Crashes involving older drivers are more likely to result in serious injuries and fatalities. The increased vulnerability to injury of older drivers is not well understood but may be due to physical fragility and the presence of one or more medical disorders such as osteoporosis or heart disease. Additionally, older drivers may operate a vehicle that is less crashworthy. Although the number of older adults who have died in motor vehicle crashes has also decreased, older adults are increasingly involved in fatal crashes compared to other age groups because the aging population is increasing in size.
Reasons for Impaired Driving
Driving involves the precise execution of simultaneous tasks (such as braking and steering). These tasks require several attributes, including the following:
A clear mind
Good judgment, planning, and decision-making abilities
Attention and mental focus
Quick reaction time
Good range of motion in the upper body (upper trunk, shoulders, and neck)
Sensation in legs and feet
Good vision and hearing
Deficits in any of these attributes can greatly affect driving performance. Such deficits can result from several causes. Virtually all these attributes are impaired to some degree as people age and become worse with the presence of medical illnesses.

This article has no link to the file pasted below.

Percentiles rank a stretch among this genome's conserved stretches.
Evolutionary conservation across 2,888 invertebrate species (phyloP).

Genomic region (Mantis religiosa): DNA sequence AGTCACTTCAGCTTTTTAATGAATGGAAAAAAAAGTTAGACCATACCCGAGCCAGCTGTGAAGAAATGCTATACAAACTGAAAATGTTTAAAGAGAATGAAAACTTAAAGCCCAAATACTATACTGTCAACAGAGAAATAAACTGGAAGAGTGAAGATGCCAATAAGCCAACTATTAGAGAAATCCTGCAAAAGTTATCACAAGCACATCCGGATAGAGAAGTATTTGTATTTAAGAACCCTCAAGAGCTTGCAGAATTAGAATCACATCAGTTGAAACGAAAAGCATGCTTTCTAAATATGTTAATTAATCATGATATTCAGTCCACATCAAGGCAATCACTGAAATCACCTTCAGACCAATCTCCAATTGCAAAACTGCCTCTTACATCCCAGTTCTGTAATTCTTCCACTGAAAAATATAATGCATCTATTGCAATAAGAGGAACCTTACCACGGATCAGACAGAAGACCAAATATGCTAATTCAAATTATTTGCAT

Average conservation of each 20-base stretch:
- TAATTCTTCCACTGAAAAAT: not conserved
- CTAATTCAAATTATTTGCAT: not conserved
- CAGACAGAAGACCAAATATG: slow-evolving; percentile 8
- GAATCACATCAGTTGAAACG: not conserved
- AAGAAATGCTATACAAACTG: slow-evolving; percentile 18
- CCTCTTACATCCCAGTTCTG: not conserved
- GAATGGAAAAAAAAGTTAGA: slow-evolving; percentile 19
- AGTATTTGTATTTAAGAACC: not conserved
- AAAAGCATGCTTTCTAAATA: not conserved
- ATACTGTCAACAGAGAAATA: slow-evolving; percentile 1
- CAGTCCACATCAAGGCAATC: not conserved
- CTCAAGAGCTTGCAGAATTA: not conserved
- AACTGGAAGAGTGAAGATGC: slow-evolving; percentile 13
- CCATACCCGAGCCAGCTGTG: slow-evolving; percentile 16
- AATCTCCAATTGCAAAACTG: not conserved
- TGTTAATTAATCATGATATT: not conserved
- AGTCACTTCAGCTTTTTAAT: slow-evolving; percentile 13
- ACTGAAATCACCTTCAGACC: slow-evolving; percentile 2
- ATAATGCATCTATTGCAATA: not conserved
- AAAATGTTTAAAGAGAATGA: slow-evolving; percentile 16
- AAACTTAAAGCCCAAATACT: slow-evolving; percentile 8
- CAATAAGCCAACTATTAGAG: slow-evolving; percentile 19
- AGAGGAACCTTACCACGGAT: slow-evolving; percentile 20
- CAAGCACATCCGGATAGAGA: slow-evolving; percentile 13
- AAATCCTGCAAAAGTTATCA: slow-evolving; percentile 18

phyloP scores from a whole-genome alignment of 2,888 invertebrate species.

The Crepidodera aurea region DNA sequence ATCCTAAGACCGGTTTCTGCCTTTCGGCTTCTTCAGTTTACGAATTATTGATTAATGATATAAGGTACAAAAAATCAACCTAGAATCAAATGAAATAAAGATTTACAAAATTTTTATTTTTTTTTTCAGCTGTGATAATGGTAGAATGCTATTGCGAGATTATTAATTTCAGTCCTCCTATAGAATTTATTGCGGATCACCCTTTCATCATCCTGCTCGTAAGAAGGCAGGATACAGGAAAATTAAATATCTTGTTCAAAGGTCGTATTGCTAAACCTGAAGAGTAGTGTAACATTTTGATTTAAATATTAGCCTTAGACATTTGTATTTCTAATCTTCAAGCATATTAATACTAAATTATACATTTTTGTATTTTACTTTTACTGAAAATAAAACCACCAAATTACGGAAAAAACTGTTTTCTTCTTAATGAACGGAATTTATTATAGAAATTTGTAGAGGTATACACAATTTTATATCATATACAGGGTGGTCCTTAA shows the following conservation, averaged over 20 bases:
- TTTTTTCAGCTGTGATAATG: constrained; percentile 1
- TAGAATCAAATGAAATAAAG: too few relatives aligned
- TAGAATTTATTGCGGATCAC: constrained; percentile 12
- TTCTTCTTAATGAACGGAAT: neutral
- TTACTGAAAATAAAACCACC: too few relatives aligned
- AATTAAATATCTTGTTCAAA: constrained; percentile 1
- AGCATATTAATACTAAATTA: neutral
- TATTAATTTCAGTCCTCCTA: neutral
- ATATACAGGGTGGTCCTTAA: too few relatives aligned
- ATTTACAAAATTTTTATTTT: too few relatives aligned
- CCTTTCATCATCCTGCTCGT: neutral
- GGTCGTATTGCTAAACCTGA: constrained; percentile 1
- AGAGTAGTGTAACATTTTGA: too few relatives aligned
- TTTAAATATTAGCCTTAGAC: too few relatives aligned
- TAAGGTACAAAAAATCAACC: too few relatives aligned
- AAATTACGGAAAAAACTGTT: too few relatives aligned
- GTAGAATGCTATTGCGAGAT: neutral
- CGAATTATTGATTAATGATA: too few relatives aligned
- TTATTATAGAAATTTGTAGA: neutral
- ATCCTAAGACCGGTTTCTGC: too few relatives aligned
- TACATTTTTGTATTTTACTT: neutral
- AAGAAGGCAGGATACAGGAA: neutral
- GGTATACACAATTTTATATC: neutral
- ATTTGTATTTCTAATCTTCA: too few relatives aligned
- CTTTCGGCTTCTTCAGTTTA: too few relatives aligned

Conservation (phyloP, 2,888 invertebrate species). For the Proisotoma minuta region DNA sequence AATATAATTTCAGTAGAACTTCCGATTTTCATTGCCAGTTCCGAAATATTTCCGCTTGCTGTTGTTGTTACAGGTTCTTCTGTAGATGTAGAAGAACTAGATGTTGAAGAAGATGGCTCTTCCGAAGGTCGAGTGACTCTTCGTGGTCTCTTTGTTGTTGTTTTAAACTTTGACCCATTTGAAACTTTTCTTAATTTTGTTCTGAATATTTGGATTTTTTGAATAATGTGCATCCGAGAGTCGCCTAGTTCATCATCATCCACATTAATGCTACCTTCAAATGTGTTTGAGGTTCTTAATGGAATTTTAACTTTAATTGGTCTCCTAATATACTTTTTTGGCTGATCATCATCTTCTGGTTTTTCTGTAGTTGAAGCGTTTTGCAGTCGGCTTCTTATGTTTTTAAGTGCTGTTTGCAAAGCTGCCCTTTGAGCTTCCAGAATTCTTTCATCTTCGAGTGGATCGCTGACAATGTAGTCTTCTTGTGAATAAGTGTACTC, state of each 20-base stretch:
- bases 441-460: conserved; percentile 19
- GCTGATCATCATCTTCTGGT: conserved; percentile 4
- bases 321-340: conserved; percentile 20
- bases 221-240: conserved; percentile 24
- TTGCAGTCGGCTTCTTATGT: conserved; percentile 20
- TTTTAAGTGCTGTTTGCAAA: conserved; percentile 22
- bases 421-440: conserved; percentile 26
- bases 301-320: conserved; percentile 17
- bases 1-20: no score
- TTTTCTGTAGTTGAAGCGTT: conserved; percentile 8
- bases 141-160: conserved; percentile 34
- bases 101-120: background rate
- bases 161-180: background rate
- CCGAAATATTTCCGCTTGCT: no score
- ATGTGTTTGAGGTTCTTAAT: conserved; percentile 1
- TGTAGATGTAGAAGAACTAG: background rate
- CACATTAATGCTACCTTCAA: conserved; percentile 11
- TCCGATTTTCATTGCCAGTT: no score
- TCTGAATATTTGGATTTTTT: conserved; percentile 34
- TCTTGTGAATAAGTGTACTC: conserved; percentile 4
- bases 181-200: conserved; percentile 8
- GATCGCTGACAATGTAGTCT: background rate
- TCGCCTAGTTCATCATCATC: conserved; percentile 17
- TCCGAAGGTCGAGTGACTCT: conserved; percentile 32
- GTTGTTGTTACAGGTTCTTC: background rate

Aging itself usually results in a gradual and subtle decline in strength, coordination, reaction time, ability to concentrate, vision, and hearing. Older people may have less stamina and become fatigued more quickly, especially in situations that require concentration. Older people are less able to focus on more than one task at a time. However, most changes attributed to aging are modest and are often not the main reason for driving safety issues.
Disorders that are more common among older people can be especially troublesome for older drivers. For example, the blood sugar level of drivers with diabetes Diabetes Mellitus (DM) Diabetes mellitus is a disorder in which the body does not produce enough or respond normally to insulin, causing blood sugar (glucose) levels to be abnormally high. Urination and thirst are... read more may rise too high or drop too low. Such changes can interfere with clear thinking, attention, mental focus, vision, and sensation in the feet.
Older drivers with dementia Dementia Dementia is a slow, progressive decline in mental function including memory, thinking, judgment, and the ability to learn. Typically, symptoms include memory loss, problems using language and... read more (including Alzheimer disease Alzheimer Disease Alzheimer disease is a progressive loss of mental function, characterized by degeneration of brain tissue, including loss of nerve cells, the accumulation of an abnormal protein called beta-amyloid... read more ) can have poor judgment, impaired memory, and slower reaction time, which is a dangerous mix when driving. Even when dementia is in its early stages, drivers may become more easily lost or more confused in congested traffic or when unexpected events occur on the road.